I saw lots of upset parents yesterday, which is what happens when you spend time at a children’s hospital. Happy kids (because of lots of good toys and kind professionals and all sorts of positivity) but upset parents. I wasn’t really upset; I was concerned and stressed. The nurse, in pre-surgery consultation, told me to make sure I ate something to boost my blood sugar while he was being operated on, because loads of parents pass out in the recovery room and, she assured me, “lose control of their bowel and bladder”. Why thank you, that’s lovely.
The only time I actually got really upset yesterday was sitting in the surgery waiting room, watching Oliver play before it was his turn (the REALLY good toys were in there). A premature baby was wheeled in, presumably about to have surgery as well. And the parents were just sobbing. The mother was clutching a doll so hard her knuckles were white. The baby’s name was Emma. I hope she is okay. She was so tiny. And obviously what was going on was so much riskier than what we were experiencing.
Oliver’s surgery was low-risk. I didn’t have a lot of questions, I did my on-line reading about the procedure, listened to them quote stats about anaesthetic reactions and gave consent for something like an epidural. It look as long as they said it would (about an hour). I trusted that these were professionals. It helped that his surgeon was the chief of pediatric surgery and a quick google search reveals him operating on conjoined twins. I think if he can handle that, a little groin stitch up is a piece of cake.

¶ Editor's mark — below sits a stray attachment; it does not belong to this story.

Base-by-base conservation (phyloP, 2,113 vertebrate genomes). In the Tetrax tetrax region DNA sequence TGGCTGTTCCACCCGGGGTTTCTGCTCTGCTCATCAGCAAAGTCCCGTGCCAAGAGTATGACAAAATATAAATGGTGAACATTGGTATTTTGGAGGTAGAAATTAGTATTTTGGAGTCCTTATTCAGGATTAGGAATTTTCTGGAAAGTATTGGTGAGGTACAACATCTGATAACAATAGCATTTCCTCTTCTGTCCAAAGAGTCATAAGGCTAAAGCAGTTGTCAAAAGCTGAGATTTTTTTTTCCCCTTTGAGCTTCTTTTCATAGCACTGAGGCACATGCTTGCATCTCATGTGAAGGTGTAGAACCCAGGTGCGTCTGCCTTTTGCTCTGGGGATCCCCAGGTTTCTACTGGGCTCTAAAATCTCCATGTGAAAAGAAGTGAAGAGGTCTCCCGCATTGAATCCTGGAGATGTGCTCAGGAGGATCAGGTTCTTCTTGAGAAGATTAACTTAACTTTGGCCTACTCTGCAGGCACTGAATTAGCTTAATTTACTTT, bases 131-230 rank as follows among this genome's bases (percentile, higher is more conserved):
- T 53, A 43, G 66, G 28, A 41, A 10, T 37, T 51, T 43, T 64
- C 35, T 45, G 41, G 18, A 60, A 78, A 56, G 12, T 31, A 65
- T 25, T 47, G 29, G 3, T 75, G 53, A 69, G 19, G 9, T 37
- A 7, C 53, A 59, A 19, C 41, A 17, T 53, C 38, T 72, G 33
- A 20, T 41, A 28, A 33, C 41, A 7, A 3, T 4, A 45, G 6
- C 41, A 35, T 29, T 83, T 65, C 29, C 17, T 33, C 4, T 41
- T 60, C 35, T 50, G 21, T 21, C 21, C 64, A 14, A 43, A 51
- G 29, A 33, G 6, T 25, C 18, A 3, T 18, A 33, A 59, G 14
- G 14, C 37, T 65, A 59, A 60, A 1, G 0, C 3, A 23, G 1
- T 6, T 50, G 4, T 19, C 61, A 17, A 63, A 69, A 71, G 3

I was expecting to find him asleep on a gurney when they took me into the recovery bay. I assumed he’d slowly come out of his anaesthetic fog and need comforting and we’d go home after he had some juice or a freezie. Instead I found him hysterical, jumping out of the bed and into my arms, as much as he could with an IV and other leads coming from him. He was basically inconsolable, and ultimately ANGRY. He didn’t know what was going to happen to him yesterday. I had an internal debate about how much to tell him before he went in. I assessed that he could know that he was going to get fixed, and he knew that something was wrong with his nether regions, that lots of doctors have looked at it. But I didn’t explain going to sleep, getting cut open, an IV in the hand (which is, ugh, one of the most horrible things anyone can experience, probably one of the worst memories of both hospital childbirths). I didn’t buy him Franklin Goes to the Hospital, or whatever. He didn’t know how he was going to feel when he woke up, what the hell had happened while he was asleep. And he was PISSED OFF.
Eventually he calmed down, fell asleep so deeply in my lap the nurse put an oxygen mask near his face as his heart rate had slowed down so much. And within two hours of his surgery being complete, I was told to get him dressed and wheel him downstairs. Mark hadn’t even had a chance to come and meet us yet! It seemed quick. But fine.
He’s fine. He’s distressed by the sight of his incision and stitches. He doesn’t like the plastic paint they put on it instead of a band aid. He doesn’t like the hole in his hand from the IV (don’t blame you, kid). He’s completely himself, being too boisterous, kind of like the dog after she got fixed as a puppy and ended up ripping her stitches open again because she never actually rested after her surgery. He’s a little bit not himself, because he’s sleeping in his bed right now, and he fell asleep in his pushchair like 2 hours ago as we were wandering around the shopping mall (can’t even remember the last time he did that).
I’m glad it’s over. Still a little bit stressed obviously as we monitor his recovery and make sure everything is okay, but I think all my stress comfort eating of the last few days (why yes, I did eat apple stuffed french toast and bacon and coffee in the hospital cafeteria while he was being cut open to cope with the fact he was being CUT OPEN – and it was damn good) can subside.
Speaking of which, I’d better go finish making that cottage pie for dinner…